Image: The Funeral Party. Photo Credit: Mona/Rémi Chauvin. Image courtesy Museum of Old and New Art, Hobart, Tasmania.
It was while navigating the death industry for her secular parents that artist Lara Thoms realised how stilted the Australian funeral industry was.
‘I found a gap in the industry for those who are creative – not religious and not elderly, which is the market that the sheer majority of funeral services target,’ said Thoms.
‘The funeral industry has several different brands that are owned by a single multinational organisation. This monopoly creates a lack of diverse funeral options,’ she added.
This experience led Thoms to further explore the industry through her art and she’s now received funding through the Creative State Commissions Program, allowing her to explore her ideas in depth.
In 2016 Thoms curated Dark Mofo’s Funeral Party – a gothic gala costume ball which aimed to demystify the experience of death. It was during this period that Thoms was introduced to funeral director Scott Turnbull, whom she said has an interesting approach to death and dying.
‘Whilst Scott had a traditional set up, he also did things like ride tractors into his chapel and build piers for people who were sailing enthusiasts. He created bold visual elements that felt really connected to the person, more so than a floral arrangement.’
Opening its doors to the public for a one-off event, ticketholders to the Funeral Party were able to experience a funeral home like never before, the results transformative for some.
‘At some points punters could have a tour of the crematorium with Scott and he was free to answer questions around the death industry that they were curious about,’ Thoms told ArtsHub.
‘There were a lot of artists responding with their own unique takes on death, dying and ritual, but it was also a party. There wasn’t a solemn atmosphere, which was interesting because a lot of the people at that party were locals who had been in that building in the past for an actual funeral service. And quite a few people came up to myself and Scott and said: “This is strange that I really feel like my grief has been transformed by this experience of celebration.”
‘People said: “I want my funeral to be like this. I don’t want it to be uptight and quiet. I want it to be exciting for the people who celebrate my life.”’
Her engagement with Turnbull has led to an additional two projects examining the death industry. One of those projects has received a $20,000 grant through Creative Victoria, allowing Thoms and her collaborators Sibling Architecture to explore the concept of constructing a place where people can develop and initiate their own creative funerals. Her project is one of seven to receive first stage funding. Projects which make it through to the final round will receive between $300,000 and $1 million to bring their creative ideas to fruition.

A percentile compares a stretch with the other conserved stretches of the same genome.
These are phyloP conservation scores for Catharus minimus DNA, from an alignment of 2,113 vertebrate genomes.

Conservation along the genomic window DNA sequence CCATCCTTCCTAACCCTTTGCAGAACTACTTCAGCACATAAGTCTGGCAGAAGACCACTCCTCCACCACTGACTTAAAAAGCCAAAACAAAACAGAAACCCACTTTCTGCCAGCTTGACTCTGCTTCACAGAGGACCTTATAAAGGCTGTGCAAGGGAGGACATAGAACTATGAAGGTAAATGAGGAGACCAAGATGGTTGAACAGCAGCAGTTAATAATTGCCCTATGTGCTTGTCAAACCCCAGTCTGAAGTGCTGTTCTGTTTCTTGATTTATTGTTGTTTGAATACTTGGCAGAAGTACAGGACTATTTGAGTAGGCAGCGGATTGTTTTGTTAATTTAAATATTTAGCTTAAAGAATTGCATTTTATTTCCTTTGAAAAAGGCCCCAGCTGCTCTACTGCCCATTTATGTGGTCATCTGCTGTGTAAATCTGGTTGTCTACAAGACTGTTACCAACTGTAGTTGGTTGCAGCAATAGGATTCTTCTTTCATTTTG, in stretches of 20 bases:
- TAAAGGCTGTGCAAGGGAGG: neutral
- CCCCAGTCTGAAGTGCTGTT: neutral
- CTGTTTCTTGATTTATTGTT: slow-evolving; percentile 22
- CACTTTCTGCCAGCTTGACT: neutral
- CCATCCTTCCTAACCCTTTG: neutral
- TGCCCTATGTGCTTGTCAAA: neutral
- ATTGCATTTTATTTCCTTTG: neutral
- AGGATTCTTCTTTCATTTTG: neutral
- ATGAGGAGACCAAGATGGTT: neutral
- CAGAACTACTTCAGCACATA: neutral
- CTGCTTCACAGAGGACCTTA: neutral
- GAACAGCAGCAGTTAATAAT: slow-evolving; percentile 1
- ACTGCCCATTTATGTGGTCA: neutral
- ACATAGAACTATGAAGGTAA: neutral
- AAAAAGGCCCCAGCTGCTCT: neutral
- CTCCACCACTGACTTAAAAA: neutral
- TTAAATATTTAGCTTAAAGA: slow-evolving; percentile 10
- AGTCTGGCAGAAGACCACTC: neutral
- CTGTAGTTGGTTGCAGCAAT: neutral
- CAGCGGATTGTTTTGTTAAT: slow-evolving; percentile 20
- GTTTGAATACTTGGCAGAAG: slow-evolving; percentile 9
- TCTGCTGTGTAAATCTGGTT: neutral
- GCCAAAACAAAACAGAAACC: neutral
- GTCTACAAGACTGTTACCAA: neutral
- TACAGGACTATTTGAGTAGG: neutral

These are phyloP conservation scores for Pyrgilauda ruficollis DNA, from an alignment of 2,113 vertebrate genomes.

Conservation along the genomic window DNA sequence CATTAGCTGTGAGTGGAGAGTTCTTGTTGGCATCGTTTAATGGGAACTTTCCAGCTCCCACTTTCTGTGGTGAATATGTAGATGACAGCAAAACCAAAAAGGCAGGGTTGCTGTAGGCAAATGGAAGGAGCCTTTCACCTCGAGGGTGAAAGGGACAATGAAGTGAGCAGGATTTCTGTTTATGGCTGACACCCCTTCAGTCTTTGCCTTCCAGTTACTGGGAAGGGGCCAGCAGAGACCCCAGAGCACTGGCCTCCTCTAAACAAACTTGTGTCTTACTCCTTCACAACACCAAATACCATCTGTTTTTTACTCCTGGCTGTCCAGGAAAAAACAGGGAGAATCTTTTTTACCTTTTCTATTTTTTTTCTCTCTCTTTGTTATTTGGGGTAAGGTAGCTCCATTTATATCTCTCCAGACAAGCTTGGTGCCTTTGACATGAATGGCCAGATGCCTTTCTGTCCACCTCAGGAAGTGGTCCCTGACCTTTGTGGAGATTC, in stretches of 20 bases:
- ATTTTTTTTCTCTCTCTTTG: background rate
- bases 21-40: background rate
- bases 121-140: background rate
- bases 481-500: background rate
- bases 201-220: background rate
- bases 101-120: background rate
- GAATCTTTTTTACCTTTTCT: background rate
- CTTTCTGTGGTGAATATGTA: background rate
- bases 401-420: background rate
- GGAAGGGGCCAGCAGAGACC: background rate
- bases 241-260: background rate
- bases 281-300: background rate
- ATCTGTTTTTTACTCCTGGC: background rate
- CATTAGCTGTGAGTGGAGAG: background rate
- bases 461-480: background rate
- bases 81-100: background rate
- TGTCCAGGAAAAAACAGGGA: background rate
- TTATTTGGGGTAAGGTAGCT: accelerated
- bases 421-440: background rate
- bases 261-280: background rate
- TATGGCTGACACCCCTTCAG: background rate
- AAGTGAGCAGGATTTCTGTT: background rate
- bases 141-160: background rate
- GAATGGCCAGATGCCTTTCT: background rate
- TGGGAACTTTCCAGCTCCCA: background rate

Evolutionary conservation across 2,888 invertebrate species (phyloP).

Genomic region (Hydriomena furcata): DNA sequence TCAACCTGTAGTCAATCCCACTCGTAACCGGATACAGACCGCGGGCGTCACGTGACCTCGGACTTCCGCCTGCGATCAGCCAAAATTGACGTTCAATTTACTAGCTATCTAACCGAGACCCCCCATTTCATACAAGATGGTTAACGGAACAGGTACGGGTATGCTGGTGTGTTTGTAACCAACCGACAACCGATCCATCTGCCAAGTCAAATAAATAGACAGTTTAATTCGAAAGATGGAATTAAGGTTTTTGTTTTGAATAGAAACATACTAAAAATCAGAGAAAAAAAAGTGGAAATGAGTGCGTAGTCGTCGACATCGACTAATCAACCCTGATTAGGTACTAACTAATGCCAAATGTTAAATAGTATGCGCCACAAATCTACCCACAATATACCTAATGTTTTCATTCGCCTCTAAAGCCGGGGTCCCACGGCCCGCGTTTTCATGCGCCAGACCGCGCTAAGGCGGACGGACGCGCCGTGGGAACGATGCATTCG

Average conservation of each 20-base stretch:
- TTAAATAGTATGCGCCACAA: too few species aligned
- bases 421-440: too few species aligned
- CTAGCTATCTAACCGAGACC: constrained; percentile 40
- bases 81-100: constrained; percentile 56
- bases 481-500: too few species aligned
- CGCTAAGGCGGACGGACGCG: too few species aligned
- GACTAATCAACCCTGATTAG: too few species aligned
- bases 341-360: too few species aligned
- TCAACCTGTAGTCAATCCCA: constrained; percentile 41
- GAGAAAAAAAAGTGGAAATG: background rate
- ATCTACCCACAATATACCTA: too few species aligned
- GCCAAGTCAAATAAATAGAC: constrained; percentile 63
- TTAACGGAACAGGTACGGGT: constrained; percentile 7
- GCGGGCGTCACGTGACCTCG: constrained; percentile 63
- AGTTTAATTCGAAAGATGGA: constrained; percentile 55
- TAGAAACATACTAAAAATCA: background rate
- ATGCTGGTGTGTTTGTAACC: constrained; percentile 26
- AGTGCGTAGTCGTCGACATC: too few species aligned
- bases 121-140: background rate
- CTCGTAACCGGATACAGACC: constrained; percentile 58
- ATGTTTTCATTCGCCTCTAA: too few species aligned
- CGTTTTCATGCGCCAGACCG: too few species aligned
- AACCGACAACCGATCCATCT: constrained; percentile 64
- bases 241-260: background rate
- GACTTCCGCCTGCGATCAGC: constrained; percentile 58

‘We think there’s a real lack of what is called “death literacy” in Australia, where we do shy away from talking about death and illness and from organising anything to do with end of life events or care. People don’t realise it is not essential to use a funeral director, or spend $5,000 on a coffin that is about to be burnt. There are choices to explore,’ Thoms said.
Re-imagining the use of space
One of Thoms’ visions for a creative funeral is a re-evaluation of how people come together.
‘When we talk about funerals we also talk about memorial services and wakes – the coming together of people; there might be speeches, catering and loved ones gathering to celebrate someone’s life. If not in a church, this often has to happen in spaces that feel uptight or operate as something else.’
‘Our idea is to create a space for these rituals, ceremonies or wakes that is contemporary, artistic and celebratory. Both a physical architectural space and also an online platform to talk about people’s wishes or intentions for their own funerals, which will inform the design,’ she said.
Through her research with Turnbull, Thoms discovered that a lot of the anxiety around planning a funeral for a loved one occurs because there’s been no prior discussion when it comes to the funeral choices on offer – something she would like to change, should her grant be successful.
‘Did they want something private and melancholic? Did they want something huge and celebratory? ‘Did they want to be cremated or buried? Being able to talk about what music you want played and what colours you want people to wear at a funeral might be some starting points,’ Thoms said.
The project will be pitched in May and the process, so far, has already afforded Thoms the opportunity to expand her vision.
‘Even having the time to research the creative possibilities and the feasibility of this idea has meant that we’ve met lots of great people working around death literacy who have found real interest in this idea,’ she said.
‘I feel like funerals, in a way, are extraordinary pieces of theatre. They share a lot of the elements that a performative event or a visual artwork can have. And there should be more options and understanding about what can be available because at the moment it’s poised that you have to make all of these huge decisions really quickly in a few days.’